Scott Greenfield writes:
Long after the rest of the policing world accepted the premise that body cams weren’t going away, and might actually help police when they were in the right, New York Police Department persisted to fight against them. It’s not just that it’s as big as a medium-sized country’s army, but that they were scared to death of what it would show about the job. With good reason. Stop and frisk, anyone?
So then-Southern District Judge Shira Scheindlin ordered a pilot program of 1000 body cams. That was in 2013, before Bill de Blasio was elected mayor so he (she, xe, they, it?) could turn NYC into a progressive mecca, and before BdB got his butt kicked by the police union. Almost four years later, New York City is finally discovering what police across the country have known for years, that body cams exist. Right on top of things, guys.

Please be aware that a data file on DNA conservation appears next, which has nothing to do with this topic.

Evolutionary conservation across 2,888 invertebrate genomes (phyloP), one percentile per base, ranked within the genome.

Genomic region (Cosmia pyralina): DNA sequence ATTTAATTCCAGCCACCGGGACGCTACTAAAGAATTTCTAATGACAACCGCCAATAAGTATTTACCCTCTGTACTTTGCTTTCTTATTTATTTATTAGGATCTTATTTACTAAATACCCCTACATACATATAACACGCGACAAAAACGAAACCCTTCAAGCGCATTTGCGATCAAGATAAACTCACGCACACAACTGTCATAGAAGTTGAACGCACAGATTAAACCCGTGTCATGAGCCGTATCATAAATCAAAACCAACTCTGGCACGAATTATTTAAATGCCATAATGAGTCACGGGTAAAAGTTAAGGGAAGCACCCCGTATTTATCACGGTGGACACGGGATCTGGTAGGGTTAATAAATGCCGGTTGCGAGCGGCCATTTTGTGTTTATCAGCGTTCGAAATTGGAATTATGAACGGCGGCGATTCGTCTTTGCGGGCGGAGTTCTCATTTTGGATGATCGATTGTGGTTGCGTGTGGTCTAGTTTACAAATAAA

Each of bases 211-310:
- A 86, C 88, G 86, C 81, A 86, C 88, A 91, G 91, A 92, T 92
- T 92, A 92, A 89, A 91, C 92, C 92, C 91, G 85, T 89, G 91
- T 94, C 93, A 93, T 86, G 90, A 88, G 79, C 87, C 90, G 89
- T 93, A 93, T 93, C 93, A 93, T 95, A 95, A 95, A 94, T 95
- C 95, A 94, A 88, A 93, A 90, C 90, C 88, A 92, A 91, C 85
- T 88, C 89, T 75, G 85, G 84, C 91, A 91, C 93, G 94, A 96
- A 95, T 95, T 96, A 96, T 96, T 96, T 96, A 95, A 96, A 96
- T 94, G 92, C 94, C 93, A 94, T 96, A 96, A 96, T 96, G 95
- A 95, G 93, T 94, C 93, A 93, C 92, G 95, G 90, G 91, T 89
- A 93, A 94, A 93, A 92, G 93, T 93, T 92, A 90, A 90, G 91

But like all good bureaucracies, NYPD has to have rules and regs, and they take time to establish since no excellent bureaucracy isn’t required to reinvent the wheel as if everybody hasn’t been using body cams already. And the rules they created are, as one might guess, peculiar to the New York experience.
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